No? Well, you're not alone. Canadian Living doesn't either.
The September 2011 issue features an article titled "Feed your brain: Mind-mending miracle foods for breakfast, lunch and dinner" on page 51.
Unfortunately the author's recommendation to eat whole grain bread is flawed, and I felt compelled to send the following letter to the Editor:
Cara Rosenbloom advised eating whole grain bread in the September 2011 issue (Health is Happiness) because it is less refined than its white counterpart, stating that the higher fibre and protein content would slow down the stream of energy. I would like to point out that any difference in glucose release between the two is normally so small as to be negligible. This can be easily verified by referring to a glycemic index table.It's really easy to compare the glycemic index of different foods, and if you didn't know it already, you might be really surprised to learn that the glucose load from whole grain bread is virtually the same as that of white bread. This is what I found on www.glycemicindex.com:
Also, although it is true that the brain's main source of fuel is glucose, it is a common misconception to believe that this glucose comes only from carb-rich foods. In fact, while carbohydrates can provide a quick source of fuel that can be helpful in times of famine, the human body can technically thrive on a diet that is totally devoid of carbohydrates because of a metabolic process named gluconeogenesis. Far from being an uncommon process, it is widely used by animals as well as plants, fungi, bacteria and microorganisms to generate glucose from non-carbohydrates.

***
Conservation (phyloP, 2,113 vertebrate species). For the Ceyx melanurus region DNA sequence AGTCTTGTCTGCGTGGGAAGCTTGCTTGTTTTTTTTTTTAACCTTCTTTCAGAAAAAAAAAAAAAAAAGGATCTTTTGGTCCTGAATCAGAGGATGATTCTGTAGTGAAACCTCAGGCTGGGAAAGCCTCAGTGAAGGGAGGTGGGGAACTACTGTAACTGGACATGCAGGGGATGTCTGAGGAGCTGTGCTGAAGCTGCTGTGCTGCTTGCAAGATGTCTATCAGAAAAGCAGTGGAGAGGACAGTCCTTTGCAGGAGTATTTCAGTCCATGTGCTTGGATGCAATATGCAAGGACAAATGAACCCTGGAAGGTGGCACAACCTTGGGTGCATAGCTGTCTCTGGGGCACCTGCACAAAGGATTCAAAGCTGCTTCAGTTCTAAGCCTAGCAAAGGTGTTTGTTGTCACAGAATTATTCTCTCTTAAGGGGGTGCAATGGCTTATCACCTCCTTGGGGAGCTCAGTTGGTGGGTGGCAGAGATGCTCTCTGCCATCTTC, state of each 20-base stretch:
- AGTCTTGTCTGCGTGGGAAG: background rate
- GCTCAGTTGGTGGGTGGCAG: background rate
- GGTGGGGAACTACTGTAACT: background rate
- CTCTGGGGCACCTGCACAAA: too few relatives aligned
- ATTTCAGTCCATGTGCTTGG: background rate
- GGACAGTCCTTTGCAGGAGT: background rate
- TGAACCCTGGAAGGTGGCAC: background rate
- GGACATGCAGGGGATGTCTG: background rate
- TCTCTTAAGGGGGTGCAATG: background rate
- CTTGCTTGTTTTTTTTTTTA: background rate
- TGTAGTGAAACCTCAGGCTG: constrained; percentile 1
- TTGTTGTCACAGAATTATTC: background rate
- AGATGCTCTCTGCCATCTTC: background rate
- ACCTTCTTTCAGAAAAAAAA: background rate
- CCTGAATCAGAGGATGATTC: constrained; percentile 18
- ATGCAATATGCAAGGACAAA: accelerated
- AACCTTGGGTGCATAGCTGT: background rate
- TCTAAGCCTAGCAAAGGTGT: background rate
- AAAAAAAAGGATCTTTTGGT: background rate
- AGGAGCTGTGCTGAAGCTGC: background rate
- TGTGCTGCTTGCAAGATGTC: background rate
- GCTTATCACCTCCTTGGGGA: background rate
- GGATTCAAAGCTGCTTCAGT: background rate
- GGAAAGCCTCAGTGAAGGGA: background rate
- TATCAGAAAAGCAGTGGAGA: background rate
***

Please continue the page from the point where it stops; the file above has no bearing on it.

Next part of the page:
Remember that this is typically one slice of bread. Most people eat two slices in a sandwich. And a can of pop has about 26g of sugars.
Just because it's made with whole grain, it's not going to give you a slower energy release. Some whole grain bread can even give you a more rapid energy release, depending on the ingredients it's made with. Suffice it to say that I totally disagree with Ms. Rosenbloom. Not that I'm defending white bread, mind you.
I recommend staying away from both.
As for the comment about the brain's main source of fuel being glucose, this is something I already wrote about in May: It is true that glucose fuels the brain. However it is not true to imply that when we eat glucose, it makes its way there via a direct path and that this makes carbohydrates good for our brain function. If it did, people would be far more susceptible to hypoglycemia than they normally are. And it would be the really-bad-for-you kind of hypoglycemia, not just a shaky feeling. Don't believe me? Go back and read my post, and feel free to check out the references I provided.
Bottom line: Canadian Living isn't the only guilty party. After all, Mother Earth News published something very similar, which is why I wrote that post in May. Given the extent of the misinformation, and the fact that it's commonly propagated by people with nutritional credentials that make them appear to be experts in the field, it's not entirely surprising to me that so many people believe carbs from whole grains are good for you, essential even for optimum brain function.
But I do think the registered dieticians who write these erroneous articles are doing the public a disservice, and it's time to set the public straight.
It would be very nice to see my letter published, though I'm not going to pin too much hope on it happening. I'm sure their letters department is inundated with reader comments.